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Kenya to pursue militants into Somalia to protect border after spate of European kidnappings
NAIROBI, Kenya (AP) ' Signaling a stepped-up campaign against Somali militants, Kenya's top security chiefs said Saturday that Kenyan forces will pursue militants into Somalia, a response to a spate of attacks in which four Europeans have been kidnapped and one killed since September.
Following the kidnappings of two Spanish aid workers Thursday and the abductions of British and French women in recent weeks, Minister of Internal Security George Saitoti said Kenyan forces will pursue al-Shabab militants into Somalia.
"For the first time our country is threatened with the most serious level of terrorism," Saitoti said.
The plan to pursue fighters inside Somalia signals a huge change in Kenya's approach to the security threat posed by the lawless state of Somalia. While the African countries Uganda and Burundi each have thousands of troops fighting al-Shabab militants in Mogadishu, Kenya has not actively engaged in the fight.
Al-Shabab has already carried out one devastating suicide attack in Uganda ' killing 76 people last year ' and Kenya's decision to increase military engagement against the militants could open it up to more attacks inside its borders.
Gunmen on Thursday entered the world's largest refugee camp, Dadaab, and snatched two Spanish women working for the aid group Doctors Without Borders. Dadaab is filled with nearly a half million Somali refugees fleeing conflict and hunger. Tens of thousands of Somalis have swelled the camp's ranks in the last three months after fleeing famine.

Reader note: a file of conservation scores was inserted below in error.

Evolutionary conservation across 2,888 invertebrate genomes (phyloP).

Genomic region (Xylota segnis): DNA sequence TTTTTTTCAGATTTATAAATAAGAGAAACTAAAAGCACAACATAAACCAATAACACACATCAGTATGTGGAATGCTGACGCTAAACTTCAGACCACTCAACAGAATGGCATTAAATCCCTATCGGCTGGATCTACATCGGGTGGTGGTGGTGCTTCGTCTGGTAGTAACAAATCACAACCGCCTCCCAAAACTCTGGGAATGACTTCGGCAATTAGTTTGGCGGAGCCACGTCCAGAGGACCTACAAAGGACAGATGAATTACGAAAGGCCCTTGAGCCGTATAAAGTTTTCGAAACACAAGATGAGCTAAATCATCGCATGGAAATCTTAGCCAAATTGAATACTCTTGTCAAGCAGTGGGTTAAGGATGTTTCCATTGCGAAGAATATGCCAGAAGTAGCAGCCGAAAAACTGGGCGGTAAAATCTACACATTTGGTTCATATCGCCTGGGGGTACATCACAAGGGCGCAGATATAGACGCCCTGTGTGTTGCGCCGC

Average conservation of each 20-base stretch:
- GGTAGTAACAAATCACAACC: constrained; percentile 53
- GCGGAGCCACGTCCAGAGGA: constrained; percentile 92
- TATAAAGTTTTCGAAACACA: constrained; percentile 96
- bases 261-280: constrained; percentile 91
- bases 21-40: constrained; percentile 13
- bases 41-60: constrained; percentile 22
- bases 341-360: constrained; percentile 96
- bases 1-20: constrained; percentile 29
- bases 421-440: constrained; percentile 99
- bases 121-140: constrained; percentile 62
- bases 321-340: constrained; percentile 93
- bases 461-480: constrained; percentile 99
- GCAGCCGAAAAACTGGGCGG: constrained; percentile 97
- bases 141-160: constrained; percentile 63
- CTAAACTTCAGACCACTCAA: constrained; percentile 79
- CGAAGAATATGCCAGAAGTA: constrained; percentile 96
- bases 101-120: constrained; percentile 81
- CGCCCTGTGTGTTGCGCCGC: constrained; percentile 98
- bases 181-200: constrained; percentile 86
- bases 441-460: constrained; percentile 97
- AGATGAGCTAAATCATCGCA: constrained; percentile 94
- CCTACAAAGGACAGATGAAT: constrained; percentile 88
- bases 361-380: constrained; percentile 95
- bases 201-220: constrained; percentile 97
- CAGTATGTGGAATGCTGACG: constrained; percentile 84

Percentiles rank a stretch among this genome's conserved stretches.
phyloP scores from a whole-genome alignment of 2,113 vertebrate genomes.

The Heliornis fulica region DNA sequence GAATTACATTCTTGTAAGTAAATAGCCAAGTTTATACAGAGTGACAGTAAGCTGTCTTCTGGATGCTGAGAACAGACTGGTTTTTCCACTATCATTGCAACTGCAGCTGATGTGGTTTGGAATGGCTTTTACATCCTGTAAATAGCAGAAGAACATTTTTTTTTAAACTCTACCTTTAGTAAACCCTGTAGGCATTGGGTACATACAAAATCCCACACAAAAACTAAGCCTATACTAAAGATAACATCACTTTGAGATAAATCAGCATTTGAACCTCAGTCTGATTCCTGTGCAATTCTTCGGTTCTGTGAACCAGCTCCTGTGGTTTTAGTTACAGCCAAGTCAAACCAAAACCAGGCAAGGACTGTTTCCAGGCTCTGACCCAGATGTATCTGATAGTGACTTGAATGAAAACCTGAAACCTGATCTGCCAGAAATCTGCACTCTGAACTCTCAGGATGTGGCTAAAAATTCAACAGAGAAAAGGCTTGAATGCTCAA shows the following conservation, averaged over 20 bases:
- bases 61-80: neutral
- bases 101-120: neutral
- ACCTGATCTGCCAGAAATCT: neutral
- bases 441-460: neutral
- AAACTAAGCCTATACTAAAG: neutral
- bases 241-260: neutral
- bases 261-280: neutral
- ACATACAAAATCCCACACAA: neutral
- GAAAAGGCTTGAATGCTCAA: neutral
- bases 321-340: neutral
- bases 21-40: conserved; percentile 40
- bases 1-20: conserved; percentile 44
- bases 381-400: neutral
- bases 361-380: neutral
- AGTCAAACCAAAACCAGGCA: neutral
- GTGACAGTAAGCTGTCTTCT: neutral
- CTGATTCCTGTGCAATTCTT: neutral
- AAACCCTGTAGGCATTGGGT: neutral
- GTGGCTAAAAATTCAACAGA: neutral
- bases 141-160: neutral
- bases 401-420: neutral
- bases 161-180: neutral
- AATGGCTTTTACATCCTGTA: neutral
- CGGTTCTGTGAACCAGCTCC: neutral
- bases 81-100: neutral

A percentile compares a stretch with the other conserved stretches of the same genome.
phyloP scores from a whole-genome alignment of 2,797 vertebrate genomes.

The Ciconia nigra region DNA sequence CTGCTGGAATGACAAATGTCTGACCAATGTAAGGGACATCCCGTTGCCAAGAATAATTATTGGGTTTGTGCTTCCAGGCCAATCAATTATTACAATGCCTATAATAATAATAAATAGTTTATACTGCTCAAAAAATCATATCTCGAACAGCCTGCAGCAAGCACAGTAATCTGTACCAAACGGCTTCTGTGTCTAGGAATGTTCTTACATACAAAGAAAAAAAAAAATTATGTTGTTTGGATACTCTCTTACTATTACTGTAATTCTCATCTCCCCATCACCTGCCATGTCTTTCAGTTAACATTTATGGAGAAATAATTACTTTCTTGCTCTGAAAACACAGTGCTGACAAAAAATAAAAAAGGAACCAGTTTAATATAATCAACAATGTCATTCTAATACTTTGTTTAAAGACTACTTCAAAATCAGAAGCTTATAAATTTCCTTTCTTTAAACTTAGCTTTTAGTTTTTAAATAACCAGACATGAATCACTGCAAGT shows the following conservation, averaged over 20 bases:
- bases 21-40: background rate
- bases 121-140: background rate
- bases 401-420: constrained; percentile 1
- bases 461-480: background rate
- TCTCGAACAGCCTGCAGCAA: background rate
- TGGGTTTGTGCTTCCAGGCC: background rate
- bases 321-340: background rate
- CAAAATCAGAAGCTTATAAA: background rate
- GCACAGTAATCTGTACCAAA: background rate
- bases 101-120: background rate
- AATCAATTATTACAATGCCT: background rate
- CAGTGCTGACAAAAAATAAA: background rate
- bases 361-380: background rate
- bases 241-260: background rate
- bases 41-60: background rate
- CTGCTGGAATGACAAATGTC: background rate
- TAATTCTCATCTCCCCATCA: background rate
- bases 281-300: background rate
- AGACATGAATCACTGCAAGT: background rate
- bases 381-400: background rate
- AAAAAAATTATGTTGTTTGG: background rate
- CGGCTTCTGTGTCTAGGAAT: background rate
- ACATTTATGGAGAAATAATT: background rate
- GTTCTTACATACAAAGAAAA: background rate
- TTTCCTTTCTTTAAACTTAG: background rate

Saitoti said Saturday that because of the kidnappings, the border with Somalia would now be closed.
"We have now closed the border and we have no apologies as far as that is concerned," he said. "You will recall yourself that when a very large number of refugees were coming from Somalia because of the drought there we did agree to receive them in fulfillment of our international obligation. We did of course warn the international community that while Kenya was willing to take these people there were inherent risks."
One such risk is that Kenyan officials have almost no way of telling apart legitimate refugees and al-Shabab militants posing as hungry Somalis.
A spokesman for the U.N. refugee agency noted Saturday that the border has officially been closed for three years, so it wasn't immediately clear if Saitoti's announcement signaled a new policy or a reiteration of the old one.
The head the Spanish office of Doctors Without Borders said Friday in Madrid that the group has had no contact with their workers after they were seized Thursday. Juan Antonio Bastos identified the women as Montserrat Serra i Ridao, 40, from Girona in northeast Spain and Blanca Thiebaut, 30, from Madrid.
The U.N. temporarily suspended all non-lifesaving aid operations in the Dadaab refugee camp following the kidnappings, a spokeswoman said. Hundreds of staff are confined to their offices, forcing the cancellation of services like education, counseling and relocation of families until further notice.
Security has long been a concern at Dadaab, where representatives from various factions seek to recruit disaffected young male refugees as fighters. Aid workers live in guarded compounds surrounded by high barbed-wire walls, and the U.N. requires its staff to travel in the camps with armed escorts.
On Oct. 1, Somali gunmen took a wheelchair-bound French woman from her home near the resort town of Lamu. Somalis also abducted a British woman from a Kenyan coastal resort in September. Her husband was killed in the attack.